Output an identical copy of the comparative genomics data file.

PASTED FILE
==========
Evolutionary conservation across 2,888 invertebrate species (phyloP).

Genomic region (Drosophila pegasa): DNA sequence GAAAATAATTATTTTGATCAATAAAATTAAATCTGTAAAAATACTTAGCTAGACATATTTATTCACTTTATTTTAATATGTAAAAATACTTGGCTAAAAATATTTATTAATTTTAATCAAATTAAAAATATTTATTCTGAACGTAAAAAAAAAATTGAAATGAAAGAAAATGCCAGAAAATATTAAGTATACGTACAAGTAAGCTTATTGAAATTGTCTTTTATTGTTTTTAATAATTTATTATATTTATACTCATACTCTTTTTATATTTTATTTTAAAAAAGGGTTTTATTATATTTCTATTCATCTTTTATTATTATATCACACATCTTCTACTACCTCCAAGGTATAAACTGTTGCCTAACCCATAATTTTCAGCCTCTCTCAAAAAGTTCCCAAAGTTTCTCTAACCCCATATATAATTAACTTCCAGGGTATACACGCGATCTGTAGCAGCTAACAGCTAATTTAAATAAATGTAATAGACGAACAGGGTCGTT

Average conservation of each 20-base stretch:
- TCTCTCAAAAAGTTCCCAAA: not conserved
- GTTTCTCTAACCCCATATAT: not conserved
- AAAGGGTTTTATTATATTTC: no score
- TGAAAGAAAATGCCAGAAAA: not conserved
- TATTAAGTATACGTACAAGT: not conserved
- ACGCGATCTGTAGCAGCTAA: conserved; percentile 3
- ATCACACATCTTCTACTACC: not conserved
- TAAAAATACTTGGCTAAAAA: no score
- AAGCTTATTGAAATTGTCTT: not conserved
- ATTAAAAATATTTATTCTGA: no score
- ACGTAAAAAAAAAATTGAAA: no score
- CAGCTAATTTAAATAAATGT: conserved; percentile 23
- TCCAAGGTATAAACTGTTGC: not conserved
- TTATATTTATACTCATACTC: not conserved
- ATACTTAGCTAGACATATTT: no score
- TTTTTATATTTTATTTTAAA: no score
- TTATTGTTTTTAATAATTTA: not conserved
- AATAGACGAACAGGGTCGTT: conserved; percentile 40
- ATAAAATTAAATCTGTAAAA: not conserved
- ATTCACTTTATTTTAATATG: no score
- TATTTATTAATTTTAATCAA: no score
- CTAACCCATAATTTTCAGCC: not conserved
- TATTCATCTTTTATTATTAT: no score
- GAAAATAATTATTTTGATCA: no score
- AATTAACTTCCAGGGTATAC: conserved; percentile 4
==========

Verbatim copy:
Evolutionary conservation across 2,888 invertebrate species (phyloP).

Genomic region (Drosophila pegasa): DNA sequence GAAAATAATTATTTTGATCAATAAAATTAAATCTGTAAAAATACTTAGCTAGACATATTTATTCACTTTATTTTAATATGTAAAAATACTTGGCTAAAAATATTTATTAATTTTAATCAAATTAAAAATATTTATTCTGAACGTAAAAAAAAAATTGAAATGAAAGAAAATGCCAGAAAATATTAAGTATACGTACAAGTAAGCTTATTGAAATTGTCTTTTATTGTTTTTAATAATTTATTATATTTATACTCATACTCTTTTTATATTTTATTTTAAAAAAGGGTTTTATTATATTTCTATTCATCTTTTATTATTATATCACACATCTTCTACTACCTCCAAGGTATAAACTGTTGCCTAACCCATAATTTTCAGCCTCTCTCAAAAAGTTCCCAAAGTTTCTCTAACCCCATATATAATTAACTTCCAGGGTATACACGCGATCTGTAGCAGCTAACAGCTAATTTAAATAAATGTAATAGACGAACAGGGTCGTT

Average conservation of each 20-base stretch:
- TCTCTCAAAAAGTTCCCAAA: not conserved
- GTTTCTCTAACCCCATATAT: not conserved
- AAAGGGTTTTATTATATTTC: no score
- TGAAAGAAAATGCCAGAAAA: not conserved
- TATTAAGTATACGTACAAGT: not conserved
- ACGCGATCTGTAGCAGCTAA: conserved; percentile 3
- ATCACACATCTTCTACTACC: not conserved
- TAAAAATACTTGGCTAAAAA: no score
- AAGCTTATTGAAATTGTCTT: not conserved
- ATTAAAAATATTTATTCTGA: no score
- ACGTAAAAAAAAAATTGAAA: no score
- CAGCTAATTTAAATAAATGT: conserved; percentile 23
- TCCAAGGTATAAACTGTTGC: not conserved
- TTATATTTATACTCATACTC: not conserved
- ATACTTAGCTAGACATATTT: no score
- TTTTTATATTTTATTTTAAA: no score
- TTATTGTTTTTAATAATTTA: not conserved
- AATAGACGAACAGGGTCGTT: conserved; percentile 40
- ATAAAATTAAATCTGTAAAA: not conserved
- ATTCACTTTATTTTAATATG: no score
- TATTTATTAATTTTAATCAA: no score
- CTAACCCATAATTTTCAGCC: not conserved
- TATTCATCTTTTATTATTAT: no score
- GAAAATAATTATTTTGATCA: no score
- AATTAACTTCCAGGGTATAC: conserved; percentile 4